Know the closing date for objections
Know the date of the first public notice of the application - you have 15 working days to make your objection from this date - write the final date of the 15 working day deadline for objections into your calendar or diary (note - working days do not include public holidays but do include regional anniversary days).
Think about all of the evidence that you can use to support an objection – check your incident log. Remember - you do not have to collect all of the evidence in the 15-working day deadline for an objection. You can ask to present additional evidence at the hearing. But make sure you provide some detail as to why licence applications do not meet the criteria in the Act.
Get others involved in your objection
Talk to others in your community who may share your concerns or be affected by the issue of the licence. Meet to talk about the application. Remember, they don't have to write their own objection - you could do a community objection in the form of a petition. See below.
Think about involving school principals, church ministers, local businesses, etc. It doesn't just have to be residents.
Write your objection letter or petition
Feel free to use the template below for your objection letter. Examples of objection letters for new on-licences, and for on-licence renewals are included.
Remember - you don't need to have all your information and evidence prepared within the 15 day deadline - you just need to outline your concerns in relation to the criteria in the Act. You can collect extra evidence to back up your objection before the hearing takes place.
Here are some tips:
Consider each of the criteria and aim to align your evidence to demonstrate the impact the licence will have on you or your community.
Make sure you are clear about what you want – i.e. do you want the licence to be refused altogether? Or would you be OK with the licence if certain conditions were in place (e.g. earlier closing time, noise controls)? Whatever the case, have some ideas about any special conditions you believe would be appropriate.
If you plan on collecting signatures in the form of a community petition, feel free to use this template:
Circulate the objection or petition template to others
Distribute the objection template to others in the community (those who live or work close to the premises). Encourage others to complete the objection letter and send to your local Council.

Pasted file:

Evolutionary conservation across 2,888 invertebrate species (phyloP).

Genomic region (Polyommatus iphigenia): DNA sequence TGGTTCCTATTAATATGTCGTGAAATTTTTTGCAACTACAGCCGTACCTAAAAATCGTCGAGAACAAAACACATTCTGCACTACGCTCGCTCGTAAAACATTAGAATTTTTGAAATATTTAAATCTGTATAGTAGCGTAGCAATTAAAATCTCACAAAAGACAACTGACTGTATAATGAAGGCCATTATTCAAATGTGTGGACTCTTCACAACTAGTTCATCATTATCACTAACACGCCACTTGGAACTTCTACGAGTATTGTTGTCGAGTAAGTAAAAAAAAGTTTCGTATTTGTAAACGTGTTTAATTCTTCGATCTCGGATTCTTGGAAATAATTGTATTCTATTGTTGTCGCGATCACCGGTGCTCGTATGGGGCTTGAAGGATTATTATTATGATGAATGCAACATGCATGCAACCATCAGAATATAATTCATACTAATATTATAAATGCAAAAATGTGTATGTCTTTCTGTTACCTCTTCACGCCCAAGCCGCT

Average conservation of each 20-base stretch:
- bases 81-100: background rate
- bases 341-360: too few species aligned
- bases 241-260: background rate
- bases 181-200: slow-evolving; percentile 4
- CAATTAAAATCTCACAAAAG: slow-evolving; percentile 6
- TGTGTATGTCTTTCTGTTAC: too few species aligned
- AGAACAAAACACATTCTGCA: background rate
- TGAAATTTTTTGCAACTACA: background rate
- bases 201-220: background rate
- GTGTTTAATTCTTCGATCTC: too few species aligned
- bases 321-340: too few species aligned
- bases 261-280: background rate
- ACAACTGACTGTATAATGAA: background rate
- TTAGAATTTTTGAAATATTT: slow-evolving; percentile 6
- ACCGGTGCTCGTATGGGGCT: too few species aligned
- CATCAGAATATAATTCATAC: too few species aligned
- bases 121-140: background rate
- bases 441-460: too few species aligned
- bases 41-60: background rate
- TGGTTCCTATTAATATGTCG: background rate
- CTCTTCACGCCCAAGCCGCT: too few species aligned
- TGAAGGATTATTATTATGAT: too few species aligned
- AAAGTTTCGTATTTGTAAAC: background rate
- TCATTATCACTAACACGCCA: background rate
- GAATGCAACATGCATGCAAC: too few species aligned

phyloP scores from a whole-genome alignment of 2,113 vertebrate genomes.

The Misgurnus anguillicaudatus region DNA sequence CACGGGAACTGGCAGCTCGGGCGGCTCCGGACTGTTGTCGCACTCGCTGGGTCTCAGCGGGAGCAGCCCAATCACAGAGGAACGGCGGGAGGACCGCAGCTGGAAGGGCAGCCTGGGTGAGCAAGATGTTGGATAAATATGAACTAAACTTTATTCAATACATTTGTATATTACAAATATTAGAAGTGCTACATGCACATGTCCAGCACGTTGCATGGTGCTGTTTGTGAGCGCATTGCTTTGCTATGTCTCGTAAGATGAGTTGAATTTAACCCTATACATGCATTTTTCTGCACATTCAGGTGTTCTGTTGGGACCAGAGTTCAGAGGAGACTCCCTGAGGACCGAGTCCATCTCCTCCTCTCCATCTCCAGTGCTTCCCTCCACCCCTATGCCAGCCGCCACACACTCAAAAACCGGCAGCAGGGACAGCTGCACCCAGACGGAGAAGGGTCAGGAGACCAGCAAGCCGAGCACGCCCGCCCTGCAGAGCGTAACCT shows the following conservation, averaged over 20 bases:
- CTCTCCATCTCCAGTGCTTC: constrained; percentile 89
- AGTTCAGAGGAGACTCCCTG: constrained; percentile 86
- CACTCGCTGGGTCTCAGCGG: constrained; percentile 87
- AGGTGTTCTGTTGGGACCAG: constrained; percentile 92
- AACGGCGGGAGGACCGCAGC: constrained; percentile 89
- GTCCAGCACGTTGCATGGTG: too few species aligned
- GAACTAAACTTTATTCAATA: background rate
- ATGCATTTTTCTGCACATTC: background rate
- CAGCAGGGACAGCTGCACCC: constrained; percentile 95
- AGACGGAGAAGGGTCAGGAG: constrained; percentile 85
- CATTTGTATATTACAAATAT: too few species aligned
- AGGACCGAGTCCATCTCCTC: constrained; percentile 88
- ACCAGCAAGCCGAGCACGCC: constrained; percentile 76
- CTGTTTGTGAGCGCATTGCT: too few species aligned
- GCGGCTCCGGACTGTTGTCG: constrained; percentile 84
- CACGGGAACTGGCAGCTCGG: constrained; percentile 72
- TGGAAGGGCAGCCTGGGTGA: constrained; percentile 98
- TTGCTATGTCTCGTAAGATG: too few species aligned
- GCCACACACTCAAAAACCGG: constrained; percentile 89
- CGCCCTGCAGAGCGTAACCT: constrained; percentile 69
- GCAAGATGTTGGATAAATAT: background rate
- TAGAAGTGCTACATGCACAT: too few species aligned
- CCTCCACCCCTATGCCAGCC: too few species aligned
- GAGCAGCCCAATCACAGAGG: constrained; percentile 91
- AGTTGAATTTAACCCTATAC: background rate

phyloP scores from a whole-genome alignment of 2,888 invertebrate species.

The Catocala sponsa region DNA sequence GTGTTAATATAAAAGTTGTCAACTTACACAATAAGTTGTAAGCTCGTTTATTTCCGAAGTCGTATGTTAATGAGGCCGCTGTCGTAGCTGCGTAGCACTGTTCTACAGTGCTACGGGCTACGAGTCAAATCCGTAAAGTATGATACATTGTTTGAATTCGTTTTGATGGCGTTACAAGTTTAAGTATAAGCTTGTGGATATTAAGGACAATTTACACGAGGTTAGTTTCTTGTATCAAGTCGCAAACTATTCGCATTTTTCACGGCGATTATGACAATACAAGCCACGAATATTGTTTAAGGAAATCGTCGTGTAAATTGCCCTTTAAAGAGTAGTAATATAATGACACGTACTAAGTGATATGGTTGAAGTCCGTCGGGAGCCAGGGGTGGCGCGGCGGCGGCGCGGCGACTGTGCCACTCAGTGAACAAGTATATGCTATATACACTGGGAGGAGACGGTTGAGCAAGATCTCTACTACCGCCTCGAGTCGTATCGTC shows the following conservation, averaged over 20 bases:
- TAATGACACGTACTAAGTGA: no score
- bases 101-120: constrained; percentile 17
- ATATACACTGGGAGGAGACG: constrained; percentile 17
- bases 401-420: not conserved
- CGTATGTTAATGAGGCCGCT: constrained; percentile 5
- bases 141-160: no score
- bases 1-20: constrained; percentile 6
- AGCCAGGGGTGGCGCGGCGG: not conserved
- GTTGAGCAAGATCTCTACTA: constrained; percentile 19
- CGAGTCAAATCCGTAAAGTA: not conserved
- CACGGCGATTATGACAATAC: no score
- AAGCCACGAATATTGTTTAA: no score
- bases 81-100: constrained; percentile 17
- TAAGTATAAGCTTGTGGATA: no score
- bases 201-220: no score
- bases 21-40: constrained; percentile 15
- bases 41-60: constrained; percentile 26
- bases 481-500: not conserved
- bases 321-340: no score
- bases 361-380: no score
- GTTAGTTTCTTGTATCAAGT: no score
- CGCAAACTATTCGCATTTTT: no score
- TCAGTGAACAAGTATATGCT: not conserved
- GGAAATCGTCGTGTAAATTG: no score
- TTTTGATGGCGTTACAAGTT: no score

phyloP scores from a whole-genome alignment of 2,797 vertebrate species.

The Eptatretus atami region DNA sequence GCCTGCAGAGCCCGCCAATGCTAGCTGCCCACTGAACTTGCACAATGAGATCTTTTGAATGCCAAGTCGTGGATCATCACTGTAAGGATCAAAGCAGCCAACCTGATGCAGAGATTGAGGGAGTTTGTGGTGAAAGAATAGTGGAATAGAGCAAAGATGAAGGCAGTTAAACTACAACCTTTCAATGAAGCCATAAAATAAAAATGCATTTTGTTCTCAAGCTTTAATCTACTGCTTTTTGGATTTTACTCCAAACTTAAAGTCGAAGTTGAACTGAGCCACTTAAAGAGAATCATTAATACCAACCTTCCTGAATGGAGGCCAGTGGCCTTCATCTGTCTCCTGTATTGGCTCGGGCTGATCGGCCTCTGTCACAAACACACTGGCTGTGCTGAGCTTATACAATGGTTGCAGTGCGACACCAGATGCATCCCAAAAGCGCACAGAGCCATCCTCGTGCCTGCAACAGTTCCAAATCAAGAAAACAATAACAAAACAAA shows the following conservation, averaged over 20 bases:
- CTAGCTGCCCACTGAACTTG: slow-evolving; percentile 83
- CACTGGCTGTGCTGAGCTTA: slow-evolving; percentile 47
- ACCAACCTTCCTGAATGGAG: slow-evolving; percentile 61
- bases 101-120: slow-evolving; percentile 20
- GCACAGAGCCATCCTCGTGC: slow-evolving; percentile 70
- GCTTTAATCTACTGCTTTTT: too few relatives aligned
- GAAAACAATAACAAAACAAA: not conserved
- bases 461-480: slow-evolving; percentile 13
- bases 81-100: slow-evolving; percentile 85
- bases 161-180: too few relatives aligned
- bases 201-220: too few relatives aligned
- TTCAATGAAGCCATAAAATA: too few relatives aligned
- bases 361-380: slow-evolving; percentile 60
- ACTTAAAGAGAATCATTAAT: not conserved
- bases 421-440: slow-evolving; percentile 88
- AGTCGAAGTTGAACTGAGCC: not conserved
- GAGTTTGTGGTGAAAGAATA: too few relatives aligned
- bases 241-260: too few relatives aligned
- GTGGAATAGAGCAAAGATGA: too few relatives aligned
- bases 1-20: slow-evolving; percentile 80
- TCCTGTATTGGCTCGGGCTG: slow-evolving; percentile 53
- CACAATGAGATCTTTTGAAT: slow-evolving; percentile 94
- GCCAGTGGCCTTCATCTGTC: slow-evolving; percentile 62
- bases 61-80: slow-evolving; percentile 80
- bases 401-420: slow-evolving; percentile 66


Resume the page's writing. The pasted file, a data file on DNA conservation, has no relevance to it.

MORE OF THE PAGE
Or start to gather names, addresses and signatures on the community petition.
It is important that community objectors are able to attend a hearing of the District Licensing Committee in person.
It will be very useful to find out if the three reporting agencies (Council, Police and Health Authorities) plan to oppose the application. If there is opposition from the reporting agencies, your objection has a much better chance of success.
Make sure that everyone is fully aware of the process including when the objection needs to be lodged and that they may be required to attend a hearing
Send your objection to the licensing team at your local council
Submit your objection to your local licensing team before the 15 working day deadline (note working days do not include public holidays but do include regional anniversary days). The public notification will include the address of where to send it to.
For assistance, contact the regulatory agencies in your area.
You will receive an acknowledgement of your objection fairly promptly. If you don’t it might be worth checking with the licensing team or secretary of the DLC. Keep gathering evidence - you can present this additional evidence at the hearing.
The applicant may ask to meet with the objectors to resolve issues
It is not uncommon for the applicant to seek to talk to the objectors to see if any perceived issues can be resolved. Remember that they have your contact details and the reasons for your objection.
It is up to you whether you meet the applicant. Do not feel coerced into doing so. Some communities have had successes with meeting applicants and issues have been resolved without a hearing taking place.